The Gospel tells us that her betrothed, a respectable working man called Joseph, heard that his fiancée was knocked up and knew that he wasn’t the father. Legally speaking, he had the right to see her stoned to death for this insult– some might say he had the duty to do so. But he decided to quietly cancel the upcoming wedding so that the girl could marry whoever it was who got her pregnant. That would shield her from shame, however much it seemed she deserved it. But then the angel appeared to Joseph and told him not to be afraid to take Mary into her home, so he changed course. He took her into his home, even though the neighbors would consider him a cuckold for doing so.
From there, things got complicated. The Holy Family was supposed to be in Nazareth, but they got stuck in Bethlehem and gave birth in a cave unexpectedly. They didn’t have the money for a lamb when the time came for the expected ritual, so they ended up bringing two turtledoves. They accepted a visit from pagan foreign people their culture told them they should shun. They ran away to Egypt, the traditional enemy of their people, to take refuge from a genocide. Eventually they made it back to Nazareth where everyone thought Saint Joseph was a cuckold and the Virgin Mary was a loose woman. They embarrassed themselves horribly on a family trip to Jerusalem several years later. Sacred tradition tells us that Joseph and Mary never had any other children, and that the people the Gospel refers to as Jesus’s “brothers” were really His cousins or perhaps His half-brothers from Saint Joseph’s previous marriage. In any case, Jesus also didn’t have the expected high regard for biological family that his culture told Him He ought. When His mother and brothers came to collect Him one day during His public ministry, He said “whoever does the will of my Father in Heaven is my brother and sister and mother.”
The Holy Family is a family that blows human notions of family out of the water. It’s a family of three unusual people bonded together not by blood or social convention, but by not being afraid to do the will of God and by not being afraid to shelter the vulnerable. It’s not a family according to tradition. It’s a family by virtue of taking care of one another. It’s a family by virtue of respecting people’s unique vocations. It’s a family by virtue of not caring what the neighbors think, but doing the will of God anyway.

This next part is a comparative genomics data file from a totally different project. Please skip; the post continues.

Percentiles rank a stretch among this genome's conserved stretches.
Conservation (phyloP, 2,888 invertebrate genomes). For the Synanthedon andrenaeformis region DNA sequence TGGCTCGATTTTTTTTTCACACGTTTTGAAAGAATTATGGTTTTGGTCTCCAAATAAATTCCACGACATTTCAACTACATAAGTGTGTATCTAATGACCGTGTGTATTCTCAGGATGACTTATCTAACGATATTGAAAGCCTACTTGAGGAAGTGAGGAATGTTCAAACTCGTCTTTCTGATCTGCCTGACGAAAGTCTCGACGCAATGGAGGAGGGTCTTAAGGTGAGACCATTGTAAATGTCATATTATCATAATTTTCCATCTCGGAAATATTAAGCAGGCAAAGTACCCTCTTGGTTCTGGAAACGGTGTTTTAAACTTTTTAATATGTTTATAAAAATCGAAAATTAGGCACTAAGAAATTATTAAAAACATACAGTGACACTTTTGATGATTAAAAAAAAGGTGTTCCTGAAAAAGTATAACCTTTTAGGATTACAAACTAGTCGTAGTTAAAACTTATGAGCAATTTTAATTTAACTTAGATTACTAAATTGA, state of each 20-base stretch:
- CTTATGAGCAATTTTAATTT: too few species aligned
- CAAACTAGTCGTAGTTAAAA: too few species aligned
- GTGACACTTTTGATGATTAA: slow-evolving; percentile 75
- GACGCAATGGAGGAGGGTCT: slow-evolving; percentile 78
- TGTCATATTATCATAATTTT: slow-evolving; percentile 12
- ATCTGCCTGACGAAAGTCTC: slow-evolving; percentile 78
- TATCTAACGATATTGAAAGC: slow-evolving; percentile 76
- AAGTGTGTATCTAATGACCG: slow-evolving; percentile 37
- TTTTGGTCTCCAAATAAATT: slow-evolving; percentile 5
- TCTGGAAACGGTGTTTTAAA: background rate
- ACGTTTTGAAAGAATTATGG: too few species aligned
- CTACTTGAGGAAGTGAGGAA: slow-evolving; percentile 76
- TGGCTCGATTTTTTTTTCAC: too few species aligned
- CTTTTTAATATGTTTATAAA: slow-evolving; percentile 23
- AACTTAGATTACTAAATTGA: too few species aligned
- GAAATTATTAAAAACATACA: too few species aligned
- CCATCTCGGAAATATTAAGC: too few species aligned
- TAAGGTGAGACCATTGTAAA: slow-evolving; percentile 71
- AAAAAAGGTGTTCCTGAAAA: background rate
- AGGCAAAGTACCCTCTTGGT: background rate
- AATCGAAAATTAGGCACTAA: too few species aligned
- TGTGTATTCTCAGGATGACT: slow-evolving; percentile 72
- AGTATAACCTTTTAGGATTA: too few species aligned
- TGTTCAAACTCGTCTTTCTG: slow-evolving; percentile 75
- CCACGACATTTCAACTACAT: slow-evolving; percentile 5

Somehow or other, this bizarre and wonderful trio became the mascot for the conventional nuclear family. Holy Family Sunday became a day to preach sermons against anyone who doesn’t have a conventional nuclear family. People who carry prayer cards with idealized, oddly Caucasian portraits of the Holy Family like to chide and humiliate women who end up raising children without their biological fathers for whatever reason. People use the gentle and protective Holy Family as an excuse to badger and humiliate abused women into staying with terrible husbands. They use the Holy Family and their one single Child to pick on families that don’t have as many children as quickly as the bullies think they ought. They invoke Saint Joseph who agreed to do what men of his culture weren’t supposed to do, when decrying men who don’t fit their own cultural definition of masculinity. They invoke Mary who got pregnant out of wedlock to humiliate girls who end up in difficult straits. They invoke Jesus who said “whoever does the will of my Father and Heaven is my brother and sister and mother” to beat up on anybody who doesn’t look they way they’re expected to look.
The Gospel shows us a family based on charity, compassion and protecting one another in spite of everything, in the face of their culture’s expectations.
Somehow that got turned into an excuse to hurt people who don’t fit in.
Strange how that works– strange and tragic.
I think I like my daughter’s apocryphal Easter plays much better.
Image via Pixabay
Mary Pezzulo is the author of Meditations on the Way of the Cross and Stumbling into Grace: How We Meet God in Tiny Works of Mercy.